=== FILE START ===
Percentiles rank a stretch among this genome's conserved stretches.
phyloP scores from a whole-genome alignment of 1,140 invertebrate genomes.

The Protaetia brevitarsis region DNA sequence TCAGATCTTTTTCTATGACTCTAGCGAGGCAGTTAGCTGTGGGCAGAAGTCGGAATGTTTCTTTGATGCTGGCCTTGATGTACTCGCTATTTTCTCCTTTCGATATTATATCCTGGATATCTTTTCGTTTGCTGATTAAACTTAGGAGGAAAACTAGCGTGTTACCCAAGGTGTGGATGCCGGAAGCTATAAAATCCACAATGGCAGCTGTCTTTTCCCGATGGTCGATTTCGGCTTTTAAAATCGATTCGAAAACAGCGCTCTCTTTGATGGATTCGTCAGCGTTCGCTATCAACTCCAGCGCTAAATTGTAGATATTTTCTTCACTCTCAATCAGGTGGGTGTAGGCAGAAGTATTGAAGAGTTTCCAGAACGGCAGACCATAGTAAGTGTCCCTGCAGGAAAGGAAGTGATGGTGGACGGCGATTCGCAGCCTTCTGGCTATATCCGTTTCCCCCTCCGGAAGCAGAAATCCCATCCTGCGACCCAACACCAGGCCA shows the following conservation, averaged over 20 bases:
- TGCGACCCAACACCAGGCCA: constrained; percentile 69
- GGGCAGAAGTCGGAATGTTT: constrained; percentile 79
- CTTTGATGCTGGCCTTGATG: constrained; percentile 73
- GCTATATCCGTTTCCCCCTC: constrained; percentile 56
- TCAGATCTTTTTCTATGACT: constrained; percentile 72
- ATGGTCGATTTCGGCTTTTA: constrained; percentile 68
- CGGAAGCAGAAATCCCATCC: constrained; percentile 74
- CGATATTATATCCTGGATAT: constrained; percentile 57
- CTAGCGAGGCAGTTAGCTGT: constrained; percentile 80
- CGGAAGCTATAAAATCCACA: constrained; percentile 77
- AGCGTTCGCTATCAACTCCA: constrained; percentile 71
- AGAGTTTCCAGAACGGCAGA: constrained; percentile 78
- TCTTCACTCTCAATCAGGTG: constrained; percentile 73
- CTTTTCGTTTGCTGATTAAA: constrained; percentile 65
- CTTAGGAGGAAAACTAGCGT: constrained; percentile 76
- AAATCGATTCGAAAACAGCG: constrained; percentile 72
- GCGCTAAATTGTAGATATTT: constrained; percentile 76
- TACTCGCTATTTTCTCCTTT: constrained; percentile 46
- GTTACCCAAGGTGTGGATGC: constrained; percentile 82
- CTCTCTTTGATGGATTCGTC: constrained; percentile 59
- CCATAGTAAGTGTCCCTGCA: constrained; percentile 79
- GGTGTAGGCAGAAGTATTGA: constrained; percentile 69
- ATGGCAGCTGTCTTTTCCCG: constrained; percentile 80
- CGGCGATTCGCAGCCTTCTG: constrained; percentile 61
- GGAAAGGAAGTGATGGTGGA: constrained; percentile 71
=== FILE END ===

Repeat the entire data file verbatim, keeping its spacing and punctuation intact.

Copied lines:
Percentiles rank a stretch among this genome's conserved stretches.
phyloP scores from a whole-genome alignment of 1,140 invertebrate genomes.

The Protaetia brevitarsis region DNA sequence TCAGATCTTTTTCTATGACTCTAGCGAGGCAGTTAGCTGTGGGCAGAAGTCGGAATGTTTCTTTGATGCTGGCCTTGATGTACTCGCTATTTTCTCCTTTCGATATTATATCCTGGATATCTTTTCGTTTGCTGATTAAACTTAGGAGGAAAACTAGCGTGTTACCCAAGGTGTGGATGCCGGAAGCTATAAAATCCACAATGGCAGCTGTCTTTTCCCGATGGTCGATTTCGGCTTTTAAAATCGATTCGAAAACAGCGCTCTCTTTGATGGATTCGTCAGCGTTCGCTATCAACTCCAGCGCTAAATTGTAGATATTTTCTTCACTCTCAATCAGGTGGGTGTAGGCAGAAGTATTGAAGAGTTTCCAGAACGGCAGACCATAGTAAGTGTCCCTGCAGGAAAGGAAGTGATGGTGGACGGCGATTCGCAGCCTTCTGGCTATATCCGTTTCCCCCTCCGGAAGCAGAAATCCCATCCTGCGACCCAACACCAGGCCA shows the following conservation, averaged over 20 bases:
- TGCGACCCAACACCAGGCCA: constrained; percentile 69
- GGGCAGAAGTCGGAATGTTT: constrained; percentile 79
- CTTTGATGCTGGCCTTGATG: constrained; percentile 73
- GCTATATCCGTTTCCCCCTC: constrained; percentile 56
- TCAGATCTTTTTCTATGACT: constrained; percentile 72
- ATGGTCGATTTCGGCTTTTA: constrained; percentile 68
- CGGAAGCAGAAATCCCATCC: constrained; percentile 74
- CGATATTATATCCTGGATAT: constrained; percentile 57
- CTAGCGAGGCAGTTAGCTGT: constrained; percentile 80
- CGGAAGCTATAAAATCCACA: constrained; percentile 77
- AGCGTTCGCTATCAACTCCA: constrained; percentile 71
- AGAGTTTCCAGAACGGCAGA: constrained; percentile 78
- TCTTCACTCTCAATCAGGTG: constrained; percentile 73
- CTTTTCGTTTGCTGATTAAA: constrained; percentile 65
- CTTAGGAGGAAAACTAGCGT: constrained; percentile 76
- AAATCGATTCGAAAACAGCG: constrained; percentile 72
- GCGCTAAATTGTAGATATTT: constrained; percentile 76
- TACTCGCTATTTTCTCCTTT: constrained; percentile 46
- GTTACCCAAGGTGTGGATGC: constrained; percentile 82
- CTCTCTTTGATGGATTCGTC: constrained; percentile 59
- CCATAGTAAGTGTCCCTGCA: constrained; percentile 79
- GGTGTAGGCAGAAGTATTGA: constrained; percentile 69
- ATGGCAGCTGTCTTTTCCCG: constrained; percentile 80
- CGGCGATTCGCAGCCTTCTG: constrained; percentile 61
- GGAAAGGAAGTGATGGTGGA: constrained; percentile 71